I first met visual artist Jack Dylan at POP Montreal a few years ago. He was living with Graham van Pelt, the guitarist for Think About Life and the front man for a band-you-should-love-by-now, Miracle Fortress. At the time, they were both based in Friendship Cove, a massive, bi-level loft space that doubled as a weekend show venue. (They’d previously been evicted from a similar space dubbed The Electric Tractor.) Dylan has been handling poster duties for POP Montreal for the past four years, combining images plucked from superhero comics with portraits of Mile End’s hipster royalty. (He’s also responsible for some truly epic oil paintings, including one that showed a bereaved Al Gore cradling a dying panda bear.) I spoke with the artist about the newest round of posters for this years POP, which include inspirations from Edward Hopper, Woody Allen, and local Montreal make-out spots. — Scott Indrisek
How did you first start doing the posters for POP?
It was four years ago. I had been doing some posters–at the time our venue space, The Electric Tractor, had just been shut down. We hosted some good shows there: Japanther, An Albatross, The Gossip, AIDS Wolf. POP rolled around. I did five posters then, all of different artists who were playing the shows battling super heroes. Very standard, the way when Wolverine meets Spiderman, and there’s a misunderstanding, so they fight, but then they become friends. It was kind of based on that premise, that genre of comics.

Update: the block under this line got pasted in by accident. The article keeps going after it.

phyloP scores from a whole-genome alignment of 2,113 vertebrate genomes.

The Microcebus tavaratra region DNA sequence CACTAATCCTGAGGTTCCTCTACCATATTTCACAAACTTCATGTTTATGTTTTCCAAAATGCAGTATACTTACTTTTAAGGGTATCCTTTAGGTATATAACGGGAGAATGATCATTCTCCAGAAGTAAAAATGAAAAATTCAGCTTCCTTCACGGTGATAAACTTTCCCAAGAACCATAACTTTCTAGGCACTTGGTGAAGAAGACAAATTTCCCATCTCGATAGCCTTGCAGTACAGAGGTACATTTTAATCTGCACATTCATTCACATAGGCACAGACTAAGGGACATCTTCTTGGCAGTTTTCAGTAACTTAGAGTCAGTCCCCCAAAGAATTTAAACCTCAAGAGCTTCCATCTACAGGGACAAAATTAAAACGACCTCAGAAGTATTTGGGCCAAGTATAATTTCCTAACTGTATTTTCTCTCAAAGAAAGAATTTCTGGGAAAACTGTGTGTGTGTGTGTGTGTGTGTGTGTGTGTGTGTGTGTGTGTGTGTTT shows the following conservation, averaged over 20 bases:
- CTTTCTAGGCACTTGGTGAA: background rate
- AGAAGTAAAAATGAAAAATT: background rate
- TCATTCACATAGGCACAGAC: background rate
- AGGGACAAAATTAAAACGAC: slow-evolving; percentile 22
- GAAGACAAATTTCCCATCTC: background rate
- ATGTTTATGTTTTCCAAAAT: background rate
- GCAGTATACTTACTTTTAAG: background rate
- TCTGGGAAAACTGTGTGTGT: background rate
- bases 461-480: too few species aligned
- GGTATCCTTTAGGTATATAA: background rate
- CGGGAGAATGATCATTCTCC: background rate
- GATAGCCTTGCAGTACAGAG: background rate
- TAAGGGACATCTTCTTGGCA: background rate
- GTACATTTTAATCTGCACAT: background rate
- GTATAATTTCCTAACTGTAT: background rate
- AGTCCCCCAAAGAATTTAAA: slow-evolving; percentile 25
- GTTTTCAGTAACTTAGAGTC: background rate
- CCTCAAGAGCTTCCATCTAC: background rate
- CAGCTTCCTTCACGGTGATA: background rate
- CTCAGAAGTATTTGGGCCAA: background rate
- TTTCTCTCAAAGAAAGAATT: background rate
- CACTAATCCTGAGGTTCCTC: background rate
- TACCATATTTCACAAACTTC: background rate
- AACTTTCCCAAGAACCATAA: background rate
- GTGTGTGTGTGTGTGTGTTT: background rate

When did you start working with the superhero theme?
Right then. That was the first time. I consider it playing the old standards, when an illustrator does a superhero. Each illustrator will typically tackle a superhero one time for something, and they’ll do it in their own way. Chris Ware draws superheros, Adrian Tomine draws superheroes, all the contemporary underground comic book artists who aren’t Marvel guys still do it. Like a jazz standard.
Do you consider the poster work a calling card for your fine art career?
Originally it was that. But then, as can happen to painters, illustration can take precedence. Postering was a gateway into professional illustration. Now I do a lot of work for magazines, fashion illustration. And I’m doing less posters. It’s probably going to go that way as I get older; I can’t afford to work for like $25 a day or it becomes more and more intolerable. I’d say the practice was the most important thing I got out of it. Also, there’s no better audience than having your stuff right out on the poles.
Do people take your work less seriously and say, well, you’re a poster artist, not a fine artist?
There’s still some skepticism. I think that’s probably fading as they realize–anytime the artist ‘arrives’–in that their name is already known–that’s an advantage. Nothing to sneeze at. Some posters are really shitty and they just carry a message and they’re what you would expect. Some go above and beyond and really take it to that art form. They discovered there was a huge market for those vintage posters; things that used to be advertisements fifty years ago for Coke, [they’re] now revered like fine art. The Moulin Rouge posters, vintage posters for wine.